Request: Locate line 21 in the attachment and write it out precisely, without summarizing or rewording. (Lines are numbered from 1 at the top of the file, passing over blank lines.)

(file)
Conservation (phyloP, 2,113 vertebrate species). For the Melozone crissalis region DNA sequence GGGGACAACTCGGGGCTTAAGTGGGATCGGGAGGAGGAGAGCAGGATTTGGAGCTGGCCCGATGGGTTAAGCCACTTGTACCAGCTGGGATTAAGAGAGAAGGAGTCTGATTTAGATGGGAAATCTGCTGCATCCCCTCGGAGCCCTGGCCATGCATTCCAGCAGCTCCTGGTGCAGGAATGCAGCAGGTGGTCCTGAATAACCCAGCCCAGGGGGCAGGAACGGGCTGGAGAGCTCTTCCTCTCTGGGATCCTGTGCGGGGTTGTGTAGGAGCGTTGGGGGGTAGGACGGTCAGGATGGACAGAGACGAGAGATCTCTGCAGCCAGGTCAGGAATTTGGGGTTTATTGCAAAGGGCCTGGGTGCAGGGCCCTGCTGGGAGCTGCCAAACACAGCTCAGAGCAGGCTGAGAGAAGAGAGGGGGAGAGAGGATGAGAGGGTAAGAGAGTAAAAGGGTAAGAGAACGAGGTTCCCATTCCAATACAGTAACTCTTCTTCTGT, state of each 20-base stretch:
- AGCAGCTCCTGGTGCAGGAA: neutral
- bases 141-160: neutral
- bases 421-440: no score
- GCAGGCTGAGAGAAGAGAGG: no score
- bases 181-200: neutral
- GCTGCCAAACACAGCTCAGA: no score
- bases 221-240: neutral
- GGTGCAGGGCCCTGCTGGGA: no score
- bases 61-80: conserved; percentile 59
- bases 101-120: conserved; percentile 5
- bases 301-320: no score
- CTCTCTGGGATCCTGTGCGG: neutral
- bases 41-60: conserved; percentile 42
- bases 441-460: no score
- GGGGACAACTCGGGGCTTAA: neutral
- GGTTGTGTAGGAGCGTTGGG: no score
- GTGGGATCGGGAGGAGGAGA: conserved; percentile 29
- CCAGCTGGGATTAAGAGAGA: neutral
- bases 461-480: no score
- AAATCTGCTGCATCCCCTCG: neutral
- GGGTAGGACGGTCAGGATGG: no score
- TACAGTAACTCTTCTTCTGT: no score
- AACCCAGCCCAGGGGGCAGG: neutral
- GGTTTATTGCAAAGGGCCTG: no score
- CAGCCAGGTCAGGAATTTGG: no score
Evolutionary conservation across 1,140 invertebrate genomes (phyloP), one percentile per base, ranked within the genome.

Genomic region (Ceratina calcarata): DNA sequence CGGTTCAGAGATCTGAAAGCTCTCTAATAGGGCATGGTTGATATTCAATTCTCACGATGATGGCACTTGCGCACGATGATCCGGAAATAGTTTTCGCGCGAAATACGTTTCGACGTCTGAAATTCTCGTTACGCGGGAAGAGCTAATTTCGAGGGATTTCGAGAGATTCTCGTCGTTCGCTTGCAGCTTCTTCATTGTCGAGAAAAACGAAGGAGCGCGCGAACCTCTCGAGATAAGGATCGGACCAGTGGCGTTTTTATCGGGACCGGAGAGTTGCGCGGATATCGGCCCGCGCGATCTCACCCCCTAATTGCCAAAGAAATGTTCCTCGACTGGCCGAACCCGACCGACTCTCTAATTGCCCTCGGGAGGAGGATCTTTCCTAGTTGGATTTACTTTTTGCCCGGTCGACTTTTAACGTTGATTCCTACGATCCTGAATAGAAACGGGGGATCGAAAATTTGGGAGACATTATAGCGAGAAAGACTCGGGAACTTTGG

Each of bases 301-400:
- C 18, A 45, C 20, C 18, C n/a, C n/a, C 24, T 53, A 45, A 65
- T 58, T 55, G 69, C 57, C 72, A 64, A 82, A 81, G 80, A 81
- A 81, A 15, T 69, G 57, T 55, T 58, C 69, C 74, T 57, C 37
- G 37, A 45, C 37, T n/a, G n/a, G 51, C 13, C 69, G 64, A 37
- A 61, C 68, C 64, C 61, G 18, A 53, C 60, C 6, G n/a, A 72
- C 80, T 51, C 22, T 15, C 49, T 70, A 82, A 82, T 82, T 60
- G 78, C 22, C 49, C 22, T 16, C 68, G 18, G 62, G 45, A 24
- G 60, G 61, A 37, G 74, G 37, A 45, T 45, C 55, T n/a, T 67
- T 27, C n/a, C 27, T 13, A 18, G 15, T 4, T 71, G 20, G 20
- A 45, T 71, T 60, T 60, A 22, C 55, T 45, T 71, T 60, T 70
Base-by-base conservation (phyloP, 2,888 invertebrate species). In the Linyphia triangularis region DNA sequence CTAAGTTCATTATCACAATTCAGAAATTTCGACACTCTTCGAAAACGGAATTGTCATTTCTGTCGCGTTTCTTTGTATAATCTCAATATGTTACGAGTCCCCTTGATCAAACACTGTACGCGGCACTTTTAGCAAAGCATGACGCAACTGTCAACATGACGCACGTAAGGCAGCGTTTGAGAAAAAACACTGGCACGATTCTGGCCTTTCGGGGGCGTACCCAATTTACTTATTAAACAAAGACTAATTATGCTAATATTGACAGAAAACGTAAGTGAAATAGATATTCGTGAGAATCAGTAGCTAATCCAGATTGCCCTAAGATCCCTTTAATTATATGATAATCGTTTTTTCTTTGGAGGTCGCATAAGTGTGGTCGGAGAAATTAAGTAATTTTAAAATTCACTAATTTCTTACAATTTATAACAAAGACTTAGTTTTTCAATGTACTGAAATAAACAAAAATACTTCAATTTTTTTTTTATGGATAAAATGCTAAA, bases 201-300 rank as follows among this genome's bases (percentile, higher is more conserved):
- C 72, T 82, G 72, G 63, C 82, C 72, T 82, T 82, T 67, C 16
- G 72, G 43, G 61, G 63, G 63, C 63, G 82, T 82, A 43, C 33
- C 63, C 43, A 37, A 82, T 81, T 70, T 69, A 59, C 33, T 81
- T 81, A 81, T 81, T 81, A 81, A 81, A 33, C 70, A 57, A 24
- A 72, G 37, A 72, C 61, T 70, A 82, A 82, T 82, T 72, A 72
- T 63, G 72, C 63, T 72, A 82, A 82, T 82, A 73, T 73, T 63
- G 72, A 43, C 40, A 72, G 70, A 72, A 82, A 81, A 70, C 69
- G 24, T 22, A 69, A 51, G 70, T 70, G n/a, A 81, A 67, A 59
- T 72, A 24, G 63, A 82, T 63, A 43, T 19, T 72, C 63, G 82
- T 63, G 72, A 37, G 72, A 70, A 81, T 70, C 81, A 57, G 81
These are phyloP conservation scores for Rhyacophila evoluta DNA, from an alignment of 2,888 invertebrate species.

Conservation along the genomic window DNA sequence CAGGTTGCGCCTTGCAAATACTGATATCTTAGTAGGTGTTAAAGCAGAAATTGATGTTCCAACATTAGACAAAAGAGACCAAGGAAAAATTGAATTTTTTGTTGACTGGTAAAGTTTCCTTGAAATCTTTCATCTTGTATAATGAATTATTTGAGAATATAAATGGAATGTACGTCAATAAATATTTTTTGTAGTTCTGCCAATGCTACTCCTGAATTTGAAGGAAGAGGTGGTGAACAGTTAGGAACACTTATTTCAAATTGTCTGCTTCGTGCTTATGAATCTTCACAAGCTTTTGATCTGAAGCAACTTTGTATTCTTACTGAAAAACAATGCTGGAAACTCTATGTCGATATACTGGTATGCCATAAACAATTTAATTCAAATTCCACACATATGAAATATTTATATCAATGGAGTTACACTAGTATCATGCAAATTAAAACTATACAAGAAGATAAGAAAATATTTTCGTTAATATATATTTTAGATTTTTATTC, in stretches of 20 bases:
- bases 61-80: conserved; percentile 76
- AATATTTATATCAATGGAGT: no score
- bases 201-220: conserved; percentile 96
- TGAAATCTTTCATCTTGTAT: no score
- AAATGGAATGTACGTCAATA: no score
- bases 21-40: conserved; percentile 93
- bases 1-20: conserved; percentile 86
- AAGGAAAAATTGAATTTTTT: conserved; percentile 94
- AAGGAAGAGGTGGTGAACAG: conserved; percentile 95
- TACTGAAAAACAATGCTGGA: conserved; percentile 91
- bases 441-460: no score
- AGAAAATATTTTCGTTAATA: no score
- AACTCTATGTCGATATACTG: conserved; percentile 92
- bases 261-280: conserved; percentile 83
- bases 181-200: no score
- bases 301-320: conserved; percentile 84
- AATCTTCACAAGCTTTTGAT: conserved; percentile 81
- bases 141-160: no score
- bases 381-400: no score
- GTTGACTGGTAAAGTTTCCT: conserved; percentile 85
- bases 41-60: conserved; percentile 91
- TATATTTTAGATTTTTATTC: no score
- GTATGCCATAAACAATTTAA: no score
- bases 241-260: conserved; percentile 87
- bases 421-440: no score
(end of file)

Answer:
- AAATCTGCTGCATCCCCTCG: neutral